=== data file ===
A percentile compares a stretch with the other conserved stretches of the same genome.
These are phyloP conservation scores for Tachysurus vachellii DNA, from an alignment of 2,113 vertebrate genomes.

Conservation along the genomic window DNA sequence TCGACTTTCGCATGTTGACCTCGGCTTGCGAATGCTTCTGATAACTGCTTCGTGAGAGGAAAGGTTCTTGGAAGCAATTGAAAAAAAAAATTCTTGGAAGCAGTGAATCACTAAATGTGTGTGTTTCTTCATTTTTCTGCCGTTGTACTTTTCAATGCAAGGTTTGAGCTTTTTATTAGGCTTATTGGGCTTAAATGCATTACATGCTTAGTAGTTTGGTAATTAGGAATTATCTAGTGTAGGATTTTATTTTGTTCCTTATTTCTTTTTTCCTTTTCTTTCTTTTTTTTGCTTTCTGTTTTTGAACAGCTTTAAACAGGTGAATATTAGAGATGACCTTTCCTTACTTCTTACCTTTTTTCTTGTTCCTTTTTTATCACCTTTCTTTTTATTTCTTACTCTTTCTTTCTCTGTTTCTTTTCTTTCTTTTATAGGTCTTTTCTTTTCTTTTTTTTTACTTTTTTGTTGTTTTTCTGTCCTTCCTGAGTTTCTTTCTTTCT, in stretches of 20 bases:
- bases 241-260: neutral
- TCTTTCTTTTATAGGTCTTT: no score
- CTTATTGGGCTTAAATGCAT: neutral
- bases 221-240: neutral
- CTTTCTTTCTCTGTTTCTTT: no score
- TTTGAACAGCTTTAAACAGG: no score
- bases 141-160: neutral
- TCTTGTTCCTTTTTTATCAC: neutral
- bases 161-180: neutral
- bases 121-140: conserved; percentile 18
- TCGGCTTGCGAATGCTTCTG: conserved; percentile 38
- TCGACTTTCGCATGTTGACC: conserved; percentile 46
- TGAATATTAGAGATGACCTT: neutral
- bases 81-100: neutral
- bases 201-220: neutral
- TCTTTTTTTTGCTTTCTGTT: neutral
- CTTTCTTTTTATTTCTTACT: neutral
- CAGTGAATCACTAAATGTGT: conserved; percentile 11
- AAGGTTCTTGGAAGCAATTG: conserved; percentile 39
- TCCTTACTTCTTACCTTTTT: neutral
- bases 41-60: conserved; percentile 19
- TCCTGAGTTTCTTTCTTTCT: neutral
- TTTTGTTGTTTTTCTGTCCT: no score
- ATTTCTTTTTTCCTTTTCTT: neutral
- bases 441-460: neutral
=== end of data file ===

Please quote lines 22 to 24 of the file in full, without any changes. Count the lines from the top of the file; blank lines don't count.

- AAGGTTCTTGGAAGCAATTG: conserved; percentile 39
- TCCTTACTTCTTACCTTTTT: neutral
- bases 41-60: conserved; percentile 19